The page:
*SCARY STUFF WARNING*
*TALK ABOUT RELIGION WARNING*
Time goes way too fast for me. I saw Midnight Mass on Netflix about eight months ago and have wanted to write about it, but I’m just now getting around to it.
If you haven’t seen or heard of it, Midnight Mass is a seven-episode miniseries created and directed by Mike Flanagan. Flanagan’s inspiration came from his Catholic upbringing and recovery from alcoholism. The genre is supernatural horror, the same as The Haunting of Hill House and The Haunting of Bly Manor, both of which he created previously for Netflix.
David Fear of Rolling Stone magazine called Midnight Mass extraordinary. A critic on Rotten Tomatoes called it “gorgeous and unsettling.” Tomatoes revealed it had an 89% approval rating.
Okay, some felt it was too much of a Salem’s Lot rip-off, paying homage to Stephen King. Those influences were there, sure, but, in my opinion, that’s a good thing.
Anyway, the filming of Midnight Mass took place in Vancouver, at a seaside public area called Garry Point Park. Garry Point Park became Midnight Mass’s fictional Crockett Island, a small offshore fishing village whose inhabitants are trying to recover economically from an oil spill that devastated its fishing industry.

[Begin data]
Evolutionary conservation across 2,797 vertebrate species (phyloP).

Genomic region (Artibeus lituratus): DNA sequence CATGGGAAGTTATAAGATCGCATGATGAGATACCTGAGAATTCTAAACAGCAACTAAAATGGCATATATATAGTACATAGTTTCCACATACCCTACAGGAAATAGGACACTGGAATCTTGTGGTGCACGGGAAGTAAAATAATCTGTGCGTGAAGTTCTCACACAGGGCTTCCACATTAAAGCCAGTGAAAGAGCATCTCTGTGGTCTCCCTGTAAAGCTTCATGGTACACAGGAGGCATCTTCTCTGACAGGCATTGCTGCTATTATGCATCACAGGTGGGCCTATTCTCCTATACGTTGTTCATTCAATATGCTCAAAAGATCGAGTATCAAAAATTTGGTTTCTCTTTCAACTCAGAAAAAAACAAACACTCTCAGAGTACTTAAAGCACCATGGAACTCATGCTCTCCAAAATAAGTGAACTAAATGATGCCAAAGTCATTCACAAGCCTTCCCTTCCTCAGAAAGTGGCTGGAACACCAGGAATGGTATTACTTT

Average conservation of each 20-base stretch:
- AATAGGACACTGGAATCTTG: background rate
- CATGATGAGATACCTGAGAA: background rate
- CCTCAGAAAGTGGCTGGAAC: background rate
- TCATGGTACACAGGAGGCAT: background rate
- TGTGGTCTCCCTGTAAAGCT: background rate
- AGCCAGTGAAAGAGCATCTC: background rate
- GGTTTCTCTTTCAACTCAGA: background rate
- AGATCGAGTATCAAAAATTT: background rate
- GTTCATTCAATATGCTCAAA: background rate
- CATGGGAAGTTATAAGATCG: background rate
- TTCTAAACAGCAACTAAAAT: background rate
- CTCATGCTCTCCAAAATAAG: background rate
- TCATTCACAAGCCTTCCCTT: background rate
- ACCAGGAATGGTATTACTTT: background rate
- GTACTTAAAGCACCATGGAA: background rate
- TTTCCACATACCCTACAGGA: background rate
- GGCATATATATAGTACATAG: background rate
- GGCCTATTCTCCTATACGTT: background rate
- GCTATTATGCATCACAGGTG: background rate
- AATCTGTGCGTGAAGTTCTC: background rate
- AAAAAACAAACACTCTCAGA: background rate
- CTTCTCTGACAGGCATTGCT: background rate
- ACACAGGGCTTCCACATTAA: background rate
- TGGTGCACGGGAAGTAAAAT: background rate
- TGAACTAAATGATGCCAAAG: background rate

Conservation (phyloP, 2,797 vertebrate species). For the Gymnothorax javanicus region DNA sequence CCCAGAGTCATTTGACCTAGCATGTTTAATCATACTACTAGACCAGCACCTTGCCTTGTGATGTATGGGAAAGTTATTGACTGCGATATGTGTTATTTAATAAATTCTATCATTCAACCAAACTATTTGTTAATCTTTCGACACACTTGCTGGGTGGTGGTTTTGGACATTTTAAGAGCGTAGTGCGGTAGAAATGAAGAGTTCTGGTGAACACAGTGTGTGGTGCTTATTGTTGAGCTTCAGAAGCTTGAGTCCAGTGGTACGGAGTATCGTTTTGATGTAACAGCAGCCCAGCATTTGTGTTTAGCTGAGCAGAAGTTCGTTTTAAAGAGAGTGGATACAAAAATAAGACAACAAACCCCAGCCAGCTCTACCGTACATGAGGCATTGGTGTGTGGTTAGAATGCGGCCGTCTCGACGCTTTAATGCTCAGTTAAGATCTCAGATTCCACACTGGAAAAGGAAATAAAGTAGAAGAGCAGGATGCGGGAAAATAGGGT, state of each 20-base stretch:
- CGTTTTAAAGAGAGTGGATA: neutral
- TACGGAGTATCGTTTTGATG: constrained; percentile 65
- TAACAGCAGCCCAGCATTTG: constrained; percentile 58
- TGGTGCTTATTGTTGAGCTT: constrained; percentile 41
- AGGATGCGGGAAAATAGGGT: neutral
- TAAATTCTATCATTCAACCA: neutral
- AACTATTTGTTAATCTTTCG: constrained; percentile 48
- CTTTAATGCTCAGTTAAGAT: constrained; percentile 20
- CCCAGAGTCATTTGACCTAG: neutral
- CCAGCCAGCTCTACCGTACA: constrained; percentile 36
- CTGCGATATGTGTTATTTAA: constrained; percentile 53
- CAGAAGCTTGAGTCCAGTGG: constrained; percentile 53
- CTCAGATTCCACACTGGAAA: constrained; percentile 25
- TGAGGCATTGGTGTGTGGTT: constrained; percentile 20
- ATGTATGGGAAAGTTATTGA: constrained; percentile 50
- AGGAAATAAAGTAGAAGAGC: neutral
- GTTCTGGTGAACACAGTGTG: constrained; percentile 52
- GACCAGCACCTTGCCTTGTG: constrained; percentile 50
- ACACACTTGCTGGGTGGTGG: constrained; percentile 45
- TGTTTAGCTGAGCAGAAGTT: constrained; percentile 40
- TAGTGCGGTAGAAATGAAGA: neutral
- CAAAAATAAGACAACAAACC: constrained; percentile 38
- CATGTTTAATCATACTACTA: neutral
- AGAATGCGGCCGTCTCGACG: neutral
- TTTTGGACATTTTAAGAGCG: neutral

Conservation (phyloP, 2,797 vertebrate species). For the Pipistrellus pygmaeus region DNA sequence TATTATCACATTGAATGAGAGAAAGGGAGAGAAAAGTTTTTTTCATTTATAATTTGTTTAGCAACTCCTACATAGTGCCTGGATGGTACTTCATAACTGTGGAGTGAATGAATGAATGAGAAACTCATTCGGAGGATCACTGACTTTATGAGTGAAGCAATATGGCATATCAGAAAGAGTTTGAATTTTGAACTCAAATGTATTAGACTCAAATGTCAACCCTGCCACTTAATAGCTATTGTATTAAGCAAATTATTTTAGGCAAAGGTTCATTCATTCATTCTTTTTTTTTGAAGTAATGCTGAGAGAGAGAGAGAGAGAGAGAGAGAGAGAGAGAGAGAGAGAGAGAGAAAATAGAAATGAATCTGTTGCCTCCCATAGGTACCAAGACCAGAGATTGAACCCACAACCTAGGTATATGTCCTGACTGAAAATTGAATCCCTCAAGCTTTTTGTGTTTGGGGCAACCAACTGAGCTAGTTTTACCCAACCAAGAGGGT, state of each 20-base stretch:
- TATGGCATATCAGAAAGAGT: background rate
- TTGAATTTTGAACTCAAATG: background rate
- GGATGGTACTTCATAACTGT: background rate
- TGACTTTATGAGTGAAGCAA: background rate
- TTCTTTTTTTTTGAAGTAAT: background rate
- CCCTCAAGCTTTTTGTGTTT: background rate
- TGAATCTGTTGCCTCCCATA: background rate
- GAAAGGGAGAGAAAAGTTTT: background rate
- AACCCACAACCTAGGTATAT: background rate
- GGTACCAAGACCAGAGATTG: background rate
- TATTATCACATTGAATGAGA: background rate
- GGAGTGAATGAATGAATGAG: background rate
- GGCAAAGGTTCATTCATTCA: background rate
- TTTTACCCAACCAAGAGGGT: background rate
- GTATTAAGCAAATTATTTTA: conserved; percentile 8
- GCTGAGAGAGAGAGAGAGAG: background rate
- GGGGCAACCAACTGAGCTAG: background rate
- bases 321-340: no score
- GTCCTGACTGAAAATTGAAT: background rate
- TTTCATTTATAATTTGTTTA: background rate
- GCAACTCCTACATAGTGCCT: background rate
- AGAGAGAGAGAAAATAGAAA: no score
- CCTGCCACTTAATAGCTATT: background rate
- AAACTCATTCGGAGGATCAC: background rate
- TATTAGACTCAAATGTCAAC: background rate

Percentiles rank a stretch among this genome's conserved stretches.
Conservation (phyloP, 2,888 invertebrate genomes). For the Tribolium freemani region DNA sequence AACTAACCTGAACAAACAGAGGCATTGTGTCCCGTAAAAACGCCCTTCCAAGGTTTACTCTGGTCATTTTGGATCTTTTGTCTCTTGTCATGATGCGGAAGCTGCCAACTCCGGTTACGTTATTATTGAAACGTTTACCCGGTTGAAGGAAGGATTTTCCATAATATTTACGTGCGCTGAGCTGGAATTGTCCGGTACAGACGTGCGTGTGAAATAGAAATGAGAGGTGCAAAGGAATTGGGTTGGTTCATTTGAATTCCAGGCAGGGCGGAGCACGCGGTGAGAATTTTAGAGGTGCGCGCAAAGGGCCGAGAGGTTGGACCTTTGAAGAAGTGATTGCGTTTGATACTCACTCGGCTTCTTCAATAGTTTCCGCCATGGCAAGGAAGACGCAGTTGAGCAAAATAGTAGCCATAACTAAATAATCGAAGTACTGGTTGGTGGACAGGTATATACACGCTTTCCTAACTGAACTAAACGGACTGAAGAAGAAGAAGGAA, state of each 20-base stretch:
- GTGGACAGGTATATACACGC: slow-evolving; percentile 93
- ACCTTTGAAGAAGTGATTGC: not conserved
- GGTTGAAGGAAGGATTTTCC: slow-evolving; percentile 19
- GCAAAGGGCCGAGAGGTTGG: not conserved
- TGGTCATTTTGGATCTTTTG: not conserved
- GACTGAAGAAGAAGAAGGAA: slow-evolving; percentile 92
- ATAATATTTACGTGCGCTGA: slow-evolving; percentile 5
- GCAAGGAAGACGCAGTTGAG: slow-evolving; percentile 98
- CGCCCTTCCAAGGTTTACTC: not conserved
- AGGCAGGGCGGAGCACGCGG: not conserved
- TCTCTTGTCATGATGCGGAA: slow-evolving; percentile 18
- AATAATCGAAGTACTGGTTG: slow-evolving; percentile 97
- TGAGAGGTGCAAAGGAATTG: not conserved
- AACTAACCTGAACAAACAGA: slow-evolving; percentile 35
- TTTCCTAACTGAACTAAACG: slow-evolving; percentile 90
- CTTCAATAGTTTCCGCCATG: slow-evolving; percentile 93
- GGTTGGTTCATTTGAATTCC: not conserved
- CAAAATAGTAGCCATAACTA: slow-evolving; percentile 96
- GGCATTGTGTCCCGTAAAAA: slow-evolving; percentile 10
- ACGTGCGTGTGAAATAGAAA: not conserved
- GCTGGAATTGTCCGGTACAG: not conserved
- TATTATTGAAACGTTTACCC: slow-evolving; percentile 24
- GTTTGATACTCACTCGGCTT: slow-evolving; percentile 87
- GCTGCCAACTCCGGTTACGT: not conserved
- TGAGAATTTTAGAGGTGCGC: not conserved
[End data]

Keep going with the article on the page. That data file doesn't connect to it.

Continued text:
Riley Flynn is the main character who comes home to Crockett Island from prison after his drunk driving resulted in a woman’s death.
The supernatural element stems from the arrival of a stranger; a priest called Father Paul. And while Father Paul is charismatic, he is not exactly normal. He performs miracles amid tragedy with winged, blood-sucking creatures lurking. I’m not a fan of gore, but if a series is good, I’ll endure whatever I must (Hello, Game of Thrones) and, if necessary, resort to covering my eyes. (Of course, I’ll peek out of one eye.)
Ultimately, Father Paul seduces his whole island of followers, pushing them to poison themselves with cultlike devotion. It reminded me of the preacher and mass murderer, Jim Jones, who was solely responsible for the Jonestown, Guyana massacre in 1978. Some viewers complained about Father Paul’s profound monologues from beginning to end, but I enjoyed them. Honestly, I found the entire series brilliant and thought-provoking.
Hamish Linklater as Father Paul received widespread acclaim for his character portrayal, and yes, he was great. Jen Chaney of Vulture called his performance “phenomenal” and believed he elevated the series to “moments of greatness,” writing: “he speaks as if he’s discovering his way through every sentence and wants you to come with him.”
Other noteworthy performances include Zach Gilford as Riley Flynn, Robert Longstreet as Joe Collie, the town drunk, Rahul Kohli as Sheriff Hassan, Kate Siegel as Riley’s childhood sweetheart, Samantha Sloyan as a high and mighty zealot, and Henry Thomas as Riley’s father.
There was tremendous praise for Flanagan’s directing.
However, many Christians found Midnight Mass offensive in every regard.